I have a few comments to make on J Roberson's responses to Jajasoon's
original post on this subject.
On Mon, 24 Oct 1994, J Roberson wrote:
> Personally I don't think in terms of race, so I would counter you
> by saying that *no one* has race; whites are not exclusive. If you look
> around the world, b=people group together culturally, not by skin color.
> I don't think an Australian Aborigine has much in common with a black
> Law professor at Yale, for instance.
As you imply, "race" is an imprecise, perhaps obsolete, term. But from my
perspective, race is not just skin color. I don't profess to have all the
answers, but definitely biology, geography and culture all historically
contribute to our current conceptions of race.
> At the core? At the end of the movie I realized that Uma lives, even
> though she isn't really seen in the rest of the story. Vincent
> escorting her was nothing more than an interesting story about
> an enforcer taking the boss's wife out for a date - no more no less.
> I didn't think about the "racial significance" until *you* brought
> it up.
And that's your perspective. I, on the other hand, have been keenly aware
of the "racial significance" of black people (or lack thereof) and African
American cultural references and racial slurs in each of QT's films.
> One thing I'll concede, however, is that perhaps I didn't think about
> Marcellus and Uma (sorry, can't remember her character name) as a couple
> because they weren't onscreen together too much - if at all.
> I don't think of Marcellus as a black man.
I know "Pulp" is fiction, but if Marcellus were a living person, I'm sure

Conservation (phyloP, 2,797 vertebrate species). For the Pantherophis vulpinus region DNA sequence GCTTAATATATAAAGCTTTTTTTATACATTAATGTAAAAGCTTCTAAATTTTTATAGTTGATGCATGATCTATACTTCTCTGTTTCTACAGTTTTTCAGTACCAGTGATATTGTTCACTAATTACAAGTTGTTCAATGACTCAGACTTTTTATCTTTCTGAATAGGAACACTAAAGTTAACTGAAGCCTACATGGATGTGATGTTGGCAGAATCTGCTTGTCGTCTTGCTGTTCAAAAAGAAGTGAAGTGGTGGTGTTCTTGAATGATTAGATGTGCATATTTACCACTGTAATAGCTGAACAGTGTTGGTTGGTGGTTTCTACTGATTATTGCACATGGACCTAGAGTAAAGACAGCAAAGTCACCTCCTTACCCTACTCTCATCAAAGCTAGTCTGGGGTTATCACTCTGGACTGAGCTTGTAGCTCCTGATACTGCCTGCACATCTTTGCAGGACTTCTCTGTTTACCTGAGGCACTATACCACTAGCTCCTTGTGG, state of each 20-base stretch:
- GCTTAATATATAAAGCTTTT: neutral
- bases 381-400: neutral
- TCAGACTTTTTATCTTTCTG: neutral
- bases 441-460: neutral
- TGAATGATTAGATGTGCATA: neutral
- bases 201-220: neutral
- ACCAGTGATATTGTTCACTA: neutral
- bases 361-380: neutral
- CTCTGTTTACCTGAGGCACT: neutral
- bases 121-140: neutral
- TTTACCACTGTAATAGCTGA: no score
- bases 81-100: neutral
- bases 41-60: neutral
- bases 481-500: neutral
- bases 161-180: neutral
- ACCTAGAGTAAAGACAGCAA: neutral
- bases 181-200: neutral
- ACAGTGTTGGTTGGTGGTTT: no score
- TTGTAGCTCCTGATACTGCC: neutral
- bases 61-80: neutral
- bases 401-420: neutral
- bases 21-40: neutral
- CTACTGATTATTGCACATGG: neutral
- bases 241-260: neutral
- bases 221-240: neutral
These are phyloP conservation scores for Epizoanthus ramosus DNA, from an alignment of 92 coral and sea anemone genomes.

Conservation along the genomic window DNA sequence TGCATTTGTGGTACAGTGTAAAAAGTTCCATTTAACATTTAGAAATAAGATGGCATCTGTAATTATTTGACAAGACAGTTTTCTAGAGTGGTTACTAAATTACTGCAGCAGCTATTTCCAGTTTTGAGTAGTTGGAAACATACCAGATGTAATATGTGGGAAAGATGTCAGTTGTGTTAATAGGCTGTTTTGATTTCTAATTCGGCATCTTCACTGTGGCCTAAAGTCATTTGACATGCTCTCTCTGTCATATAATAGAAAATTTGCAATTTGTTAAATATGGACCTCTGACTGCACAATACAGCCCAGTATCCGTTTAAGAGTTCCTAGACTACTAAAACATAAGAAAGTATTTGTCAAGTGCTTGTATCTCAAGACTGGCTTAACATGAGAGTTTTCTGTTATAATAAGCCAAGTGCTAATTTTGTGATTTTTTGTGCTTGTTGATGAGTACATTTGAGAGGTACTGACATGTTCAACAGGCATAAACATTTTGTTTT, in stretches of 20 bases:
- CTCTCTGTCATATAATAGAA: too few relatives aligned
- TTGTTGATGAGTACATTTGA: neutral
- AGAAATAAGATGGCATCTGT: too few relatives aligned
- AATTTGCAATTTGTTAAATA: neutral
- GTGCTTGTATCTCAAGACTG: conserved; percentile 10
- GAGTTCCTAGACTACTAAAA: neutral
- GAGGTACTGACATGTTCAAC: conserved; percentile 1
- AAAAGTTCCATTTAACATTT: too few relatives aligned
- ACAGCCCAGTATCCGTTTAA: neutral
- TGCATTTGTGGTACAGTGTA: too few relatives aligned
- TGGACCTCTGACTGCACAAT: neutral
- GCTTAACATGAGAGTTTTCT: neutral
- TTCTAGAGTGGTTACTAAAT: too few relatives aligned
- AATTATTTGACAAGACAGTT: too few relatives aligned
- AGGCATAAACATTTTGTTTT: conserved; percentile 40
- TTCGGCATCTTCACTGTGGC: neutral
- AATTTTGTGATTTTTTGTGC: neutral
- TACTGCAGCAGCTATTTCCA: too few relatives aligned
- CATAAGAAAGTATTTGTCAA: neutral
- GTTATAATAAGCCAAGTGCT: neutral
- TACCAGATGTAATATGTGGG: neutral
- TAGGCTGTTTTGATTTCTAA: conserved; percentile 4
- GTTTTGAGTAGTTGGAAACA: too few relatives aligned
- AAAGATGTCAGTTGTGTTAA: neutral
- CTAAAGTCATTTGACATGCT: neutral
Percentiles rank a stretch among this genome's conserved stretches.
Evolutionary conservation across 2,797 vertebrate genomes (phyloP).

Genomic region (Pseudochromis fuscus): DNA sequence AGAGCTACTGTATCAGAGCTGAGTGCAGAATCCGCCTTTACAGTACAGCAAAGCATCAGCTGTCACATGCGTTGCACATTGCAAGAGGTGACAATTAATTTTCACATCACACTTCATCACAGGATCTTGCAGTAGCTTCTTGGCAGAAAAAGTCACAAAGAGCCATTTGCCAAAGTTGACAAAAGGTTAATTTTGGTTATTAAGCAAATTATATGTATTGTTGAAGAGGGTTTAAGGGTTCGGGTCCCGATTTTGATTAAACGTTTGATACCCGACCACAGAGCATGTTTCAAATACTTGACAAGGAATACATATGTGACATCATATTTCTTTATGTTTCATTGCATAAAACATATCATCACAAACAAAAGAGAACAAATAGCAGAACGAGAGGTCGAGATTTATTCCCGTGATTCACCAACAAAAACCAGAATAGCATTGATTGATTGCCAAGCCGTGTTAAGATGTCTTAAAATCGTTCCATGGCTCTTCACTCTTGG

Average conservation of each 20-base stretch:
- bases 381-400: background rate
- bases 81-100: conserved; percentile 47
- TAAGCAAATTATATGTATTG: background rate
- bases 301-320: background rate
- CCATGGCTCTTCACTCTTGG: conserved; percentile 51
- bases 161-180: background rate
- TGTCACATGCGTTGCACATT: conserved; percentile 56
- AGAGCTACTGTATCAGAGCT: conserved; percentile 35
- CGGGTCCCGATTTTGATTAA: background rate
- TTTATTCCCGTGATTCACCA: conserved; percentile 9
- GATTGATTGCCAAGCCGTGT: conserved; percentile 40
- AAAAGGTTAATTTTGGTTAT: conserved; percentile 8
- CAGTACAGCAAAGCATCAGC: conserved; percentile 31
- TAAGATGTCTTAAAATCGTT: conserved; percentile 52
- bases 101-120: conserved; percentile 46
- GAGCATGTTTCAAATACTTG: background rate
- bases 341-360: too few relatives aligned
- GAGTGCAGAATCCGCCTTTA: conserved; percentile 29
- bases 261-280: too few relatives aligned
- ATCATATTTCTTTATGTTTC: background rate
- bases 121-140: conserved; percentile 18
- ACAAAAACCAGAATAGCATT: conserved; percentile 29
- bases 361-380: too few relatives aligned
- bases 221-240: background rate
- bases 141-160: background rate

he'd consider himself a black man. I'm a black man. And despite the other
features of my personality by which others may know me, I'd be offended if
people who knew me, in person, refused to think of me as a black man.
I think of him as a mob
> boss. Indeed, before he was described as black in the second scene, I
> was thinking 20s-style gangsters, ala Capone.
> I think it depends on when you introduce the information. As I mentioned
> above, I was thinking Chicago Mafioso, not black gangster, until it was
> mentioned that Marcellus was black. I found that image hard to shake, and
> so through the rest of the film I saw him more as a race-less mob boss
> than a black hoodlum made good.
And here's where "racial significance" comes to the fore in your post. Do
you mean to say that mob bosses are without race, but blacks in comparable
situations are hoodlums made good? Why it easier for you attach "black"
to "hoodlum" than to "boss?"
> It's sort of like my early days on the net - I corresponded with one person
> whom I had never met in person. We wrote back and forth quite a bit, and
> he had this image of me - as the opposite sex that I am. Needless to
> say he was rather confused one day when I corrected him, but he later
> admitted that he never fully shook his original image.
> I just don't think that Tarantino was making too many comments on race
> in the film.
What QT intended is beside the point. He continues to make films rife
with racial epithets and African American cultural references (right down
to the $5 milkshakes). I'm intrigued by how willing people are to discuss
some qualities of his movies (e.g., violence, storytelling style) yet shy
away from, and even deny, the numerous racial/cultural aspects.